Government told to step up and help Northland's COVID-19 response

The Government is being called on to step up and provide more resources to Northland as the region grapples with the latest community case of COVID-19.

The 56-year-old woman who tested positive for the virus over the weekend had recently returned to New Zealand from overseas and quarantined at Auckland's Pullman Hotel. After finishing her two-week stint on January 13, the woman travelled around Northland and outer Auckland, visiting around 30 different locations including shops, cafes and pharmacies.

The Ministry of Health announced her positive test result on Sunday.

National's health spokesperson Dr Shane Reti told Newshub the community is in shock after the news and is taking precautions.

"A local motelier [told me]: 'we've gone straight to level 3 conditions here, do you think that's enough Shane or should we go to a level 4 while we are waiting?'"

An additional 17 COVID-19 testing centres were opened on Monday to manage the extra demand for tests - but it wasn't enough.

Some locals were waiting to get tested for over eight hours and many were left frustrated when sites closed mid-afternoon.

Newshub reporter Madison Reidy said the testing centres near Whangarei were "chaotic" on Monday with queues of hundreds of cars waiting for testing.

Dr Reti said some people are turning around from overwhelmed testing centres, leading to fears cases could be missed.

"I'm being called by people who are waiting in the lines, being text, explaining how long the lines are and unfortunately, explaining why they are turning around and going home."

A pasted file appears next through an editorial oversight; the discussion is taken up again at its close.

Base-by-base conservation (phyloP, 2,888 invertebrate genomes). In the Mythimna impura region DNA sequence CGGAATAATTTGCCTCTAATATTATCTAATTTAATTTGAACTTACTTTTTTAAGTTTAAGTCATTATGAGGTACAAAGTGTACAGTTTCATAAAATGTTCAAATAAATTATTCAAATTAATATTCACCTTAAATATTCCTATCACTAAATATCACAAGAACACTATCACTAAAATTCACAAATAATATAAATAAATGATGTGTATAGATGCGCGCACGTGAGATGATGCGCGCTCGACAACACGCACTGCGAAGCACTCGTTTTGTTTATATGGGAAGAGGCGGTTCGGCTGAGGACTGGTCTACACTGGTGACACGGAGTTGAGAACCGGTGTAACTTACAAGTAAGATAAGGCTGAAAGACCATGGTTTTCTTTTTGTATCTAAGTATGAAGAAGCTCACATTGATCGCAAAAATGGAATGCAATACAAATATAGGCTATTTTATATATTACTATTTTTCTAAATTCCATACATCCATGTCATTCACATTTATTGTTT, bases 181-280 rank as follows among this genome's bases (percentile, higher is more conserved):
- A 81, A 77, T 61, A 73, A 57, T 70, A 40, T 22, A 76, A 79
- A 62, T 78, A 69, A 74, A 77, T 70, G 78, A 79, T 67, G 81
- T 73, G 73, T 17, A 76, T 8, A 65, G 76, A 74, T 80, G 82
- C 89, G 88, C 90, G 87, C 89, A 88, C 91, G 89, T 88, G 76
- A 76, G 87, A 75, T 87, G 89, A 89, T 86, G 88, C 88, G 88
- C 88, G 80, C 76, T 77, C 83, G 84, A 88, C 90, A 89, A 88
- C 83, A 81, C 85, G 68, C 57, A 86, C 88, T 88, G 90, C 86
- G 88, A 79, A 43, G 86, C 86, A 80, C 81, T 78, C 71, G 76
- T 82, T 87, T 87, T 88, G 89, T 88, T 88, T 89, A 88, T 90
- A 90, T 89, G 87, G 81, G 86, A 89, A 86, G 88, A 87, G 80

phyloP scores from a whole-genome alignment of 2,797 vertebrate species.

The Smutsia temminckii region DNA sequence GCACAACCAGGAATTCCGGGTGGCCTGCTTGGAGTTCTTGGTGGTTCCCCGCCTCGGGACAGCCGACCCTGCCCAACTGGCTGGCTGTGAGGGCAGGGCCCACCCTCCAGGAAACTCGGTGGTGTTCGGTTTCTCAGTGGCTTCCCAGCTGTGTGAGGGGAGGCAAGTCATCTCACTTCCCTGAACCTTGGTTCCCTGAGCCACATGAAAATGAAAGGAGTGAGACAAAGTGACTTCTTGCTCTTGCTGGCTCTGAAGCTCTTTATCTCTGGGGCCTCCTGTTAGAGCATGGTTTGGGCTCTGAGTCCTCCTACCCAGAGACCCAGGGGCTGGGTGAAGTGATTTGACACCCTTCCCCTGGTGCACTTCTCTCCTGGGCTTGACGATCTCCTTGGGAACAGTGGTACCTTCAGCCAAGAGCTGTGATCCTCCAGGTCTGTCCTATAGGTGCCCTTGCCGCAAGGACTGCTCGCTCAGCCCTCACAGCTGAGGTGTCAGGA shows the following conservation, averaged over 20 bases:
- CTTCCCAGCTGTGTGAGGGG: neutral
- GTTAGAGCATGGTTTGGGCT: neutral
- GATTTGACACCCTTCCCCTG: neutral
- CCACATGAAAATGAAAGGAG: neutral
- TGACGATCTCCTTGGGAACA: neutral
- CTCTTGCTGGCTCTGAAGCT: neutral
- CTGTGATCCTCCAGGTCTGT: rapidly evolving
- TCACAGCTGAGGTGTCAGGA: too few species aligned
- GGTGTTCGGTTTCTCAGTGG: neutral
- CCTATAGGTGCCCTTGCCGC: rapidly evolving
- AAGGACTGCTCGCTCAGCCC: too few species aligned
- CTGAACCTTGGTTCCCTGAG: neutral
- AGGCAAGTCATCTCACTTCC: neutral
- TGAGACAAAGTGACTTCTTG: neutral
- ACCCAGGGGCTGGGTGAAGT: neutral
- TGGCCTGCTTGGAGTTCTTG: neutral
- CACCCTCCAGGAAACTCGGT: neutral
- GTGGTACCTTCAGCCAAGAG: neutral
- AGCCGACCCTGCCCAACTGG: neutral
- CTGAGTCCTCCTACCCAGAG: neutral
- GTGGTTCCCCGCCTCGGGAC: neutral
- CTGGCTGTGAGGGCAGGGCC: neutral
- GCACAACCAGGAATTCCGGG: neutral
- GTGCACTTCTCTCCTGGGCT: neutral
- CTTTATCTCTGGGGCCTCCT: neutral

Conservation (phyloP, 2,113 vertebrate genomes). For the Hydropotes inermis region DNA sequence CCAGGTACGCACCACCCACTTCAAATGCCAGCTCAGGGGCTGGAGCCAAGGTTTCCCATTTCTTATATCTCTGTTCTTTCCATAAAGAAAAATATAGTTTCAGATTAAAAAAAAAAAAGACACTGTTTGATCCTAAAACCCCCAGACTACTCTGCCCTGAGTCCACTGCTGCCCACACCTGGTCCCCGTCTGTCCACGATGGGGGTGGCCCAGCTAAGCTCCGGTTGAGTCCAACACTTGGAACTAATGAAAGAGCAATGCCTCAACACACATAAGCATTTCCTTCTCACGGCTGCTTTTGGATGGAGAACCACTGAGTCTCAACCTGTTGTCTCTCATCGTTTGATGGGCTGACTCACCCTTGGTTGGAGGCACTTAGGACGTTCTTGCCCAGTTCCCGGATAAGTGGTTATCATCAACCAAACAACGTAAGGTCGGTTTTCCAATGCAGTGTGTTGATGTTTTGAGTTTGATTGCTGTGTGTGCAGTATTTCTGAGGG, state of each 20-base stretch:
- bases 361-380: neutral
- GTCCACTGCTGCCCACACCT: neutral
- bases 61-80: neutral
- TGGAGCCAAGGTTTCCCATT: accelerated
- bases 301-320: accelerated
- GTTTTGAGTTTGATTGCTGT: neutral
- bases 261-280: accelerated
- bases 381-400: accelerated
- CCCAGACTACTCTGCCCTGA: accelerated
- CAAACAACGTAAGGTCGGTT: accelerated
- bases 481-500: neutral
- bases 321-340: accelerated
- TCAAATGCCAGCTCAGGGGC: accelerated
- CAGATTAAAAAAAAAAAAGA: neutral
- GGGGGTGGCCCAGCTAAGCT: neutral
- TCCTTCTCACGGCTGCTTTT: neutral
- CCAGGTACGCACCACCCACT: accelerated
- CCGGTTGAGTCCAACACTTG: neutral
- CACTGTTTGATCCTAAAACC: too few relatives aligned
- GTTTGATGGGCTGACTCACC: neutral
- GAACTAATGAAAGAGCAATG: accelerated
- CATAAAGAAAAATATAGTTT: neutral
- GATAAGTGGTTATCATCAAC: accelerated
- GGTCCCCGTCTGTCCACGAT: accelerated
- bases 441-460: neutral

He said the Government must step up and provide more resources.

Dr Reti's calls are echoed by a Northland iwi which described testing centres as inadequate.

"The call is for health officials to resource our testing stations and also inform our people that GPs are available for further testing for COVID-19," Ngatiwai Trust Board spokesperson Huhana Lyndon said.

Lyndon told Newshub there is a big gap in resources.

"We need more nurses and more admin staff in the testing stations further into the community, and also to know which GPs are available for COVID-19 testing."

The iwi said it has been contacted by many distressed and anxious people thinking they need to get tested. 

Lyndon said public health messaging needs to be clearer.

"Many vulnerable members of our community are worried about their health and wellbeing who are attending these testing stations who may actually be taking up spaces of people who are closer contacts."

The iwi wants more testing centres to be opened to meet demand.